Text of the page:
Live right now is CyberSpectrum #22, currently being held at the GNU Radio Convention in San Diego. Cyberspectrum is an often monthly meetup where SDR enthusiasts come from around the world to share their work. The video will be available offline once the stream is over too. But if watched live you can use the #cyberspectrum hashtag on Twitter, or join the #cyberspectrum on Freenode IRC to discuss the presentations live.

Speakers include:

• The Phil Karn (@ka9q

Low-cost general coverage/HAM receiver for Raspberry Pi & FUNcube dongle, or other cheap SDR.

• Clayton Smith (@argilo

By day, Clayton is a security researcher at ecommerce company Shopify, and by night a GNU Radio enthusiast and amateur radio operator (VE3IRR). He’s worked on projects such as gr-dsd (digital voice), gr-qam (digital television), gr-elster (utility metering), gr-rds (radio data) and sdr-examples. Tonight he’ll tell you about his recent work on HD Radio. 

• Josh Blum (@pothosware

Interesting features in Pothos framework, how we pull in GNU Radio project, and proposed additions to the GNU Radio project. 

• Alexander Chemeris (@chemeris

The first public demo of XTRX – a tiny high-performance miniPCIe SDR for the real world. Up to 120MSPS for simultaneous 2×2 MIMO receive/transmit. 

LimeSDR Mini Crowdfunding: $99 Early Bird RX/TX, 12-Bit, 10 MHz – 3.5 GHz SDR

Back in June 2016 the first LimeSDR crowdfunding campaign completed raising over a million dollars in pre-orders at a cost of $249 – $299 per LimeSDR unit. THe LimeSDR is a RX and TX capable SDR with a frequency range of 100 kHz – 3.8 GHz, bandwidth of up to 61.44 MHz, 12-bit ADC and 2×2 RX/TX channels.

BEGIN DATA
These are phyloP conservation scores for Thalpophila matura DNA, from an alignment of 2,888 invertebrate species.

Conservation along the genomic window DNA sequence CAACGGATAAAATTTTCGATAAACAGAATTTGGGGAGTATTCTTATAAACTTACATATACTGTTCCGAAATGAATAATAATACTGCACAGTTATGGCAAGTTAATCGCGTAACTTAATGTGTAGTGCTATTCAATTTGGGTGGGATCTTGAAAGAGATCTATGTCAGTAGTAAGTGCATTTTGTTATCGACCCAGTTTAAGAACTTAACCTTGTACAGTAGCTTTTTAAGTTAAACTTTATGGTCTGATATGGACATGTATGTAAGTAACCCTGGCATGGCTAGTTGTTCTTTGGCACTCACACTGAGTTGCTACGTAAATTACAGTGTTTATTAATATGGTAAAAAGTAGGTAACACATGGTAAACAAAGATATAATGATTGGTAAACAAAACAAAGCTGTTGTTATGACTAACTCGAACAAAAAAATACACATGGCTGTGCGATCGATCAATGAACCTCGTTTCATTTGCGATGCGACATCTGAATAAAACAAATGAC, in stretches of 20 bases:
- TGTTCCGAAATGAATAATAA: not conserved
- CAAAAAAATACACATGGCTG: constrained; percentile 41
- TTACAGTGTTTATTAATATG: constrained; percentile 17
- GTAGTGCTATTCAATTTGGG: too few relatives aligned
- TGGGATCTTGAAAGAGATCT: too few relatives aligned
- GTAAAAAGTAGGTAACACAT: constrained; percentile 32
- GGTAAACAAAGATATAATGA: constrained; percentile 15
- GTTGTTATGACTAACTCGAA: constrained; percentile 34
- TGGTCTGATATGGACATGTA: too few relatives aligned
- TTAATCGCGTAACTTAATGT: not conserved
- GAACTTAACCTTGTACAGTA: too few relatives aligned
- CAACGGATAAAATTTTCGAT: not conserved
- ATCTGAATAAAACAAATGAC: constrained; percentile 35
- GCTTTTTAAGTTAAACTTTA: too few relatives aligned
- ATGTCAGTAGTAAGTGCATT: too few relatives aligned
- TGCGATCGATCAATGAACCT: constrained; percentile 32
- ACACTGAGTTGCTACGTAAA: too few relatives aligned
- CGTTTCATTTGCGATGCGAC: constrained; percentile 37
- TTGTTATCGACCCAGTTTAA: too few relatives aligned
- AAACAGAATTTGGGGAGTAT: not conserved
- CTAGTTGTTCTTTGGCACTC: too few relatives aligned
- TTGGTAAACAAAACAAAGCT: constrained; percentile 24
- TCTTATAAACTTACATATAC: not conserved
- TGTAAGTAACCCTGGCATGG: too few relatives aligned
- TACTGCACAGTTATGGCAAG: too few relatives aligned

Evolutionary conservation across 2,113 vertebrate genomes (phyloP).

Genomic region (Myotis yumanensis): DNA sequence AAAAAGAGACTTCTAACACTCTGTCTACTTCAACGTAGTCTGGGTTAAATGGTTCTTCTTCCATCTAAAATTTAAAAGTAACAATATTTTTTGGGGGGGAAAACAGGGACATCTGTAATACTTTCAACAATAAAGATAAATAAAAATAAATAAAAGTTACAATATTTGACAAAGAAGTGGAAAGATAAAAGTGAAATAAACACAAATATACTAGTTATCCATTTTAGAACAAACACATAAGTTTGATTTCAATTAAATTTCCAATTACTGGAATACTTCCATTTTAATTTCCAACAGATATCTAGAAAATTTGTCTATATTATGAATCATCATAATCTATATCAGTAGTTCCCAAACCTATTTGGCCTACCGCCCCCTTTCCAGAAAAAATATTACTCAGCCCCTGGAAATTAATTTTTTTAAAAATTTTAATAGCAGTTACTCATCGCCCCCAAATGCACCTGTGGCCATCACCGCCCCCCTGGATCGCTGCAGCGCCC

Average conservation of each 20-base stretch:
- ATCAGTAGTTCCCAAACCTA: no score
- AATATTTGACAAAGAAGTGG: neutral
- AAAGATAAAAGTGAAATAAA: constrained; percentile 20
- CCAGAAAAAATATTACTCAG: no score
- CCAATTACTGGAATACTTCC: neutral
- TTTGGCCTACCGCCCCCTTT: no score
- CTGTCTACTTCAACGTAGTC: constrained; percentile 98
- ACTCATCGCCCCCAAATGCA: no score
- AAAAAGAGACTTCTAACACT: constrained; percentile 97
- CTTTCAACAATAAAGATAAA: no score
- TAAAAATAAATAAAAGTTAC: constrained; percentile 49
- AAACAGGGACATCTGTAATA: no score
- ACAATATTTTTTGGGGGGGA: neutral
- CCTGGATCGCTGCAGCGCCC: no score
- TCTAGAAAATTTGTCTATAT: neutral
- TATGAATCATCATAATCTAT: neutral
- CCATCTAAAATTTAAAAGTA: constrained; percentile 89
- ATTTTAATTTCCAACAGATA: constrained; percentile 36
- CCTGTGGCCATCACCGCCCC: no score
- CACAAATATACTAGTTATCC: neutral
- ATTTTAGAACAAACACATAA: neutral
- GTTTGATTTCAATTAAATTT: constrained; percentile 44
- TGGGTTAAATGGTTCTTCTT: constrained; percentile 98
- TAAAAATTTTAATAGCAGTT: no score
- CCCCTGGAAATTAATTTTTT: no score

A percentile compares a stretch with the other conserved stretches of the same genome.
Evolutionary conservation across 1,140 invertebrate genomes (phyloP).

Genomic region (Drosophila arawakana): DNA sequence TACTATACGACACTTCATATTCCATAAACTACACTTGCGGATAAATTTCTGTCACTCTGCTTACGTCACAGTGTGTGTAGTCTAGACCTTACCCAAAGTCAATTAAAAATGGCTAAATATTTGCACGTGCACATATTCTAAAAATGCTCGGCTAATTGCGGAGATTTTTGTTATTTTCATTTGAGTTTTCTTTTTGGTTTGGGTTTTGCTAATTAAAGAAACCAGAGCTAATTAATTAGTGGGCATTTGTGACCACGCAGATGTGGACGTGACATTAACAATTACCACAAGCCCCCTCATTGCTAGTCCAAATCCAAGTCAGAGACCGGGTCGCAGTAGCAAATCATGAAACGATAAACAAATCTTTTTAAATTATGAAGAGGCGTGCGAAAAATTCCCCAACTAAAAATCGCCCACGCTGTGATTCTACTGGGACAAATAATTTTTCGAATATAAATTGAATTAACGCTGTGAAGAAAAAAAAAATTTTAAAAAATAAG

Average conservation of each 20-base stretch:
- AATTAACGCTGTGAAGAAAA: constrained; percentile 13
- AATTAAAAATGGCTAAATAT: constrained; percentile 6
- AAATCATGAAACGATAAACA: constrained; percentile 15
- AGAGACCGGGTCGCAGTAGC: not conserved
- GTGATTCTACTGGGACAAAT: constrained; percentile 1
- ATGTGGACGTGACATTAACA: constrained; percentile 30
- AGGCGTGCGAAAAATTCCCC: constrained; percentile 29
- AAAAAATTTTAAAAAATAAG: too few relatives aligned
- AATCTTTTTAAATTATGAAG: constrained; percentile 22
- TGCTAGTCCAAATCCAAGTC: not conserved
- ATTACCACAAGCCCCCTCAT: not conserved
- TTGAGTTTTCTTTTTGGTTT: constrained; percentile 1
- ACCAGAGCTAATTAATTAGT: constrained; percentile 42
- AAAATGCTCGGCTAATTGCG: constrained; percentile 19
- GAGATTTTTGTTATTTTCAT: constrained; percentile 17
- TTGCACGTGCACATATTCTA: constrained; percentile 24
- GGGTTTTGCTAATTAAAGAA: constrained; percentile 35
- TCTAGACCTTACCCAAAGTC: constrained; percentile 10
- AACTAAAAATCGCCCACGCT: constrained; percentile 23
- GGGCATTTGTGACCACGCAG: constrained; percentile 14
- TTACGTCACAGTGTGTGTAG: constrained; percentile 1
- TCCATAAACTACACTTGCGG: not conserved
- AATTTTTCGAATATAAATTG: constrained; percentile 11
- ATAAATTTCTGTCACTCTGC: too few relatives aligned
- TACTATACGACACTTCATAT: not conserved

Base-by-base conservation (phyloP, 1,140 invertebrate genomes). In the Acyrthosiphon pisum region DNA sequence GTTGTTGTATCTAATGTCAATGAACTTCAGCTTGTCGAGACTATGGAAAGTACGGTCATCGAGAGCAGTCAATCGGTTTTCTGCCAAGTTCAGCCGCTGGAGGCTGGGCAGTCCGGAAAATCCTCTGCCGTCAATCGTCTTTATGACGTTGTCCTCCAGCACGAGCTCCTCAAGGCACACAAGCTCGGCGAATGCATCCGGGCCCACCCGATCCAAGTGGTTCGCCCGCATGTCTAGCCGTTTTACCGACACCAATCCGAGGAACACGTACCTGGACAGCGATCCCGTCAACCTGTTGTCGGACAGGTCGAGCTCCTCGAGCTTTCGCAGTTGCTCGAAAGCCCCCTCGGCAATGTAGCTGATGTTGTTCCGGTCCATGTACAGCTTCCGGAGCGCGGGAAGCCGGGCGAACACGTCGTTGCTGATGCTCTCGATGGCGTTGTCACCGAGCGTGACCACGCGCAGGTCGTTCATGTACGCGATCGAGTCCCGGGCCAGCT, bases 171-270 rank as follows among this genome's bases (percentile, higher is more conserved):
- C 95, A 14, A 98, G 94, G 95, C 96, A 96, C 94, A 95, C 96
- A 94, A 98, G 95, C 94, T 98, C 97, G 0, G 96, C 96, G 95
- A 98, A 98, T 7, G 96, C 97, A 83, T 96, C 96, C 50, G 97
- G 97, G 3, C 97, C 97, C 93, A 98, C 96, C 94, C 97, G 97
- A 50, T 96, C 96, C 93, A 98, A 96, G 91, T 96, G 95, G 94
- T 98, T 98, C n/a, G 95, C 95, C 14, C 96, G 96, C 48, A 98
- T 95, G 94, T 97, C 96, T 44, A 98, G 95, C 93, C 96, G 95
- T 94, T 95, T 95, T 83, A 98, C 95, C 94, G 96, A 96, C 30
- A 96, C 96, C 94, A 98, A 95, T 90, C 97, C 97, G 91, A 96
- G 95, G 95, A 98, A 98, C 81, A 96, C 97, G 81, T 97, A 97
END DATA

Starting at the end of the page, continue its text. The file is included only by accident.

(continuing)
Recently LimeSDR have begun crowd funding for their latest product called the ‘LimeSDR Mini’. This is a smaller and cheaper unit with slightly reduced specifications. The main changes are the slightly restricted frequency range of 10 MHz – 3.5 GHz, and half the maximum bandwidth at 30.72 MHz. The mini also only has 1×1 TX/RX channels.

LimeSDR Comparison

Currently the LimeSDR Mini is being sold on the crowdfunding site CrowdSupply for $139, but the first 500 early bird backer can get the lower price of $99. Accessories such as an acrylic enclosure and set of whip antennas are also available for $40. Crowdfunding is due to end on October 30 and the units are expected to ship on Dec 31, 2017. Note that in the last few minutes that it took to write this article the number of pledges went up by 5 (started at 41), so we’d suggest being quick to claim the early bird if you are interested.

The LimeSDR Mini looks like it could compete favorably with the PlutoSDR, which is another recently released $99 SDR with TX capabilities. Both the PlutoSDR and LimeSDR Mini are 12-bit devices, but the LimeSDR Mini has the larger 30 MHz bandwidth available, and can tune lower. In contrast the PlutoSDR only has a stable bandwidth of about 4 MHz, although it can be pushed higher with dropped samples. The PlutoSDR also has a tuning range (with hack) of 70 MHz – 6 GHz, vs the 10 MHz – 3.5 GHz of the LimeSDR Mini. Another plus of the LimeSDR products is that they are fully open source.

These are exciting times for SDR enthusiasts with cheap TX capable radios now starting to proliferate on the market!

LimeSDR Mini Renderings
LimeSDR Mini Renderings